Ever had an annoying camper shine a flashlight in your eyes in the middle of the night? First, it’s painfully bright. Then it takes your eyes a few seconds to readjust to the darkness. Your irises make minor adjustments constantly, and because it happens so fast, you don’t usually notice. What happens if you’re filming a scene that includes very bright and very dark parts?

Here, Phillies Bear and Phanatic Pillow Pet are very excited to watch the Phillies (currently number 1 in the NL East!), but the problem is, the window behind them is grossly overexposed.

Philly overexposed

If we set the exposure for outside, it looks like they are sitting in a black hole.

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The solution is to add light inside the room or take light away outside (most likely by putting filters on the windows). Either way, it’s going to involve some lighting.

Inverse Square

The intensity of lights decreases as you get further away. Not by a little, but by a LOT. In fact, light follows the inverse square law. That means if you double the distance between your subject and your light source, but want to keep the same light intensity, you need to quadruple your lighting power. Bigger shot? More lights.

How many lights did it take to illuminate this post-apocalyptic set from Bladerunner: 2049?

 

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Well, start counting.

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You’re out of your depth. 

Lighting adds a sense of depth to a scene. After all, we see in three dimensions, but movie screens are flat. If there were no depth, everything would look like a cartoon. In the shot from Bladerunner: 2049, you can see the silhouette in the foreground, our actor in the middle distance, and hazy ruins in the background.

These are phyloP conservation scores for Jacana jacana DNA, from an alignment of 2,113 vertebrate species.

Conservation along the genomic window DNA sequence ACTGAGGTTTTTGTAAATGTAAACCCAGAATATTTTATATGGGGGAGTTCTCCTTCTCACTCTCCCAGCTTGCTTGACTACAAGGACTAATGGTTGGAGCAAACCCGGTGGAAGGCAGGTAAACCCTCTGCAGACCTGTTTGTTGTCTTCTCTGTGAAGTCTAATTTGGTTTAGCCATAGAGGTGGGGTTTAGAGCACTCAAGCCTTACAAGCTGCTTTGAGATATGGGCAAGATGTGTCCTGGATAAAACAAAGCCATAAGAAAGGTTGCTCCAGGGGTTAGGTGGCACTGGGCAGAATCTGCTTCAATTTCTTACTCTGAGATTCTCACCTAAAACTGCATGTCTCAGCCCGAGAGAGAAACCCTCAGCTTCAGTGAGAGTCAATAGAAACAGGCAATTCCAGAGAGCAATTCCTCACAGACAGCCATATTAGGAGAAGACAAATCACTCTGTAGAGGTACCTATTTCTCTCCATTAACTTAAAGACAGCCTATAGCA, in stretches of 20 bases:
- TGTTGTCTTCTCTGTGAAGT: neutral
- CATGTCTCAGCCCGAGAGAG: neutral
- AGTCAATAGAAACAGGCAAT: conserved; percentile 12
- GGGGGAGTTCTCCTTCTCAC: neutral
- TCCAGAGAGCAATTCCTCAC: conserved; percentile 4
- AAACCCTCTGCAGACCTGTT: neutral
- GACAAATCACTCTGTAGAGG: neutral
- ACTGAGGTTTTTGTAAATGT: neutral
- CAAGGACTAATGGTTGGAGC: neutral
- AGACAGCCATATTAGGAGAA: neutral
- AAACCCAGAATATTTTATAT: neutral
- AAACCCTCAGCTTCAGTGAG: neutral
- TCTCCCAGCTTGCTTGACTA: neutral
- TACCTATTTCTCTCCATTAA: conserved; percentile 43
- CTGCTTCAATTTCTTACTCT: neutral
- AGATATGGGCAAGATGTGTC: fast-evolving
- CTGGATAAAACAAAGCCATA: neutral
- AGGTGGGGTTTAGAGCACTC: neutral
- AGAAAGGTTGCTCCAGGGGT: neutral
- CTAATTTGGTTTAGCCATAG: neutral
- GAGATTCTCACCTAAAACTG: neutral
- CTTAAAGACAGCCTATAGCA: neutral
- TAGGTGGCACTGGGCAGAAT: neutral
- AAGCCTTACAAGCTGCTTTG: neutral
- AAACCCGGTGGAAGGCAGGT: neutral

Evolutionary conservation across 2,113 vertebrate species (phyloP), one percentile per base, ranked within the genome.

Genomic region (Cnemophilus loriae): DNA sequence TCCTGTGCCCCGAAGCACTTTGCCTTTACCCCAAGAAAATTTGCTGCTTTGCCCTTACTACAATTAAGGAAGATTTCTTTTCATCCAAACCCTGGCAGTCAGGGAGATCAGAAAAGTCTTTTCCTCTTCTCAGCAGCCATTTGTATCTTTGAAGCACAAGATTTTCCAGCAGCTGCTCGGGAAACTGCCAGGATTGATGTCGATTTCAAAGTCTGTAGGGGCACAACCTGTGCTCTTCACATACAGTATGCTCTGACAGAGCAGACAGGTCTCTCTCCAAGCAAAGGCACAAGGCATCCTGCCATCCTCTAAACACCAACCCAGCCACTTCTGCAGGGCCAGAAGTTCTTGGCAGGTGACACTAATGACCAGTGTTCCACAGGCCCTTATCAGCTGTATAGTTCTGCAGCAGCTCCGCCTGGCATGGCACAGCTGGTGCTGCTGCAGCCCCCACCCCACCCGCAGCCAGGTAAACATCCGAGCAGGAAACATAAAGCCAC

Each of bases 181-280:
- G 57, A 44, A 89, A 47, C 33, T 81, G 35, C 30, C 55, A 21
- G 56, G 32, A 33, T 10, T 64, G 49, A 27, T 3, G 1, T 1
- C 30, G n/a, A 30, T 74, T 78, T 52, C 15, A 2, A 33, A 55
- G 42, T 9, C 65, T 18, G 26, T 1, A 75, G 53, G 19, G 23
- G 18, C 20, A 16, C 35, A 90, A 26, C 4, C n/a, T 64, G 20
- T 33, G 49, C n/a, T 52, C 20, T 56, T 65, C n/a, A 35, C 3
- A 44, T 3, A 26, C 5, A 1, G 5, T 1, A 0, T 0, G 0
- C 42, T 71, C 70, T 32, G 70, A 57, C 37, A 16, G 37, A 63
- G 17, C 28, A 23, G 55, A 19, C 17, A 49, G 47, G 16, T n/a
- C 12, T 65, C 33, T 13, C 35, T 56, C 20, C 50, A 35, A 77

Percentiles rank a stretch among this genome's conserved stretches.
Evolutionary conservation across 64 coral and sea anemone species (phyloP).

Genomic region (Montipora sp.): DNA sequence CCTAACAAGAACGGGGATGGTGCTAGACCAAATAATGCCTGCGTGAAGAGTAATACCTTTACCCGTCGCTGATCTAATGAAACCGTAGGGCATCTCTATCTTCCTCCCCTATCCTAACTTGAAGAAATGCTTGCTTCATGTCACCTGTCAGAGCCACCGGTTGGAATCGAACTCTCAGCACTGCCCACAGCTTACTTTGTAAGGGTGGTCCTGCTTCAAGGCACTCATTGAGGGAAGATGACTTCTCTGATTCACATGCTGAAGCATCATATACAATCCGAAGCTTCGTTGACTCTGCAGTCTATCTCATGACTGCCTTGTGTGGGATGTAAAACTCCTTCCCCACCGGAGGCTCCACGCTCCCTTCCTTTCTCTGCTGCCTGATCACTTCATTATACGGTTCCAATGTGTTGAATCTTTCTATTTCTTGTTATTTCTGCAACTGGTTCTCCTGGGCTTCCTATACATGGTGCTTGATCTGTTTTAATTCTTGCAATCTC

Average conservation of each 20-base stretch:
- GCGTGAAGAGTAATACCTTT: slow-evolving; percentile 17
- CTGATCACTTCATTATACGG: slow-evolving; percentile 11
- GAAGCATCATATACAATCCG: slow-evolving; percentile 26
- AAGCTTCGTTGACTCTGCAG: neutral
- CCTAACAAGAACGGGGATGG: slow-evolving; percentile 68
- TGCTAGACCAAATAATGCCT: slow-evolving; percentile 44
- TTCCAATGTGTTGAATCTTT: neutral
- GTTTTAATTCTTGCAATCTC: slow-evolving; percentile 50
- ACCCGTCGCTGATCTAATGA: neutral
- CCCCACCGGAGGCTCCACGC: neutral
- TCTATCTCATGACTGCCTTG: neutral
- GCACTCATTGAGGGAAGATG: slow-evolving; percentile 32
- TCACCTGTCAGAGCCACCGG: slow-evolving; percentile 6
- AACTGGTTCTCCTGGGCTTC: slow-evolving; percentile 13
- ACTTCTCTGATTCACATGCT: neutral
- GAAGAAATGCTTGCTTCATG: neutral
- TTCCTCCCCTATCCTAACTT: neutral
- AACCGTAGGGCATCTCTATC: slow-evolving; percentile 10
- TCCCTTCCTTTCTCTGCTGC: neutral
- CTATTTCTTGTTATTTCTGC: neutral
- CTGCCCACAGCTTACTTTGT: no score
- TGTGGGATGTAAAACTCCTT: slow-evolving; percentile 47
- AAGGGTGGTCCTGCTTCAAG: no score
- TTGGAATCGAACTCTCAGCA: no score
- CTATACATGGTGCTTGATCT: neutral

This shot from The Third Man, shows the depth of a tunnel. Even as a still frame, you get a sense of the dimension.

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Check out this image source for a great post about depth with lighting

Today, many movies are shot in 3D, but lighting still plays a critical role in creating the space for a scene.

Next Time…

That covers some of the technical hurdles that go into lighting a scene. In the next post, I’ll cover some of the other things a director of photography considers on a set.

 

*The phrase “lights, camera, action” was probably never used to get a film crew rolling. Even today, lights take a while to warm up. There is also some dispute about the origin of the phrase. In reality, the dialogue before a take goes something like this:

1st Assistant Director: “Let’s roll.”

Production Assistants: “ROLLING!”

Sound department: “Sound speeds.”

2nd Assistant Cameraman: “101 take 1. A mark.” (Hits slate.)

Camera Operator: “Set.”

1st Assistant Director: “And… Action.”